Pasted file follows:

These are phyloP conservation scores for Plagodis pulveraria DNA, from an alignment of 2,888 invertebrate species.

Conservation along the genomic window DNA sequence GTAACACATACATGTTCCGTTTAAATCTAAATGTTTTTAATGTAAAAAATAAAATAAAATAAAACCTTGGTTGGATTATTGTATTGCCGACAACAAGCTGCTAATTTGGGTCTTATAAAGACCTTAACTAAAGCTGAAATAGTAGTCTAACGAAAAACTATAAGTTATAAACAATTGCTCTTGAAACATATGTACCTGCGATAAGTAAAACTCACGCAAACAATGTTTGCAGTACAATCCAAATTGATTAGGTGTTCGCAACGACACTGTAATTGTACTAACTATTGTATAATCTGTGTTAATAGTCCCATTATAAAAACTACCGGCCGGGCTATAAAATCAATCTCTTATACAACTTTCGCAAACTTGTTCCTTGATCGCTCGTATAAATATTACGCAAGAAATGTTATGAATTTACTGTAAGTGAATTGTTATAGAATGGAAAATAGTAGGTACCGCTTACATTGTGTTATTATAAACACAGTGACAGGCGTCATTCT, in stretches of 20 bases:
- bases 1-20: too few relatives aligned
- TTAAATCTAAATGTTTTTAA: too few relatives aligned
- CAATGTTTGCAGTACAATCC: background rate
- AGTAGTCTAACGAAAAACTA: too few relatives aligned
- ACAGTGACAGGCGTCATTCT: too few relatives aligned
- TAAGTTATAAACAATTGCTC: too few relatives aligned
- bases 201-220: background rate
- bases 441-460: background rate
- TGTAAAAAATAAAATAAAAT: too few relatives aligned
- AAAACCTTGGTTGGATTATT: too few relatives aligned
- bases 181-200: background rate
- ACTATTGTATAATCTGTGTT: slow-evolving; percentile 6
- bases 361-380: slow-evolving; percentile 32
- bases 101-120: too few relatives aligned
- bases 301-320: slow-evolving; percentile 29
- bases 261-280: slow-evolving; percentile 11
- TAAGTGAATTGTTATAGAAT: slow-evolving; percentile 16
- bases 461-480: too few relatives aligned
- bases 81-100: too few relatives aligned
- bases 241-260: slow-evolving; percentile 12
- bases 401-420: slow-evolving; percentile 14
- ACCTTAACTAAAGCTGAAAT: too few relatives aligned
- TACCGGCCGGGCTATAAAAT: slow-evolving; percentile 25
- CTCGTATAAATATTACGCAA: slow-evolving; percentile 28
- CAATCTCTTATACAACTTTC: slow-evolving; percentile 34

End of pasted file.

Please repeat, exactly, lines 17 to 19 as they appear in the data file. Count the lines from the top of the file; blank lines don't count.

- bases 301-320: slow-evolving; percentile 29
- bases 261-280: slow-evolving; percentile 11
- TAAGTGAATTGTTATAGAAT: slow-evolving; percentile 16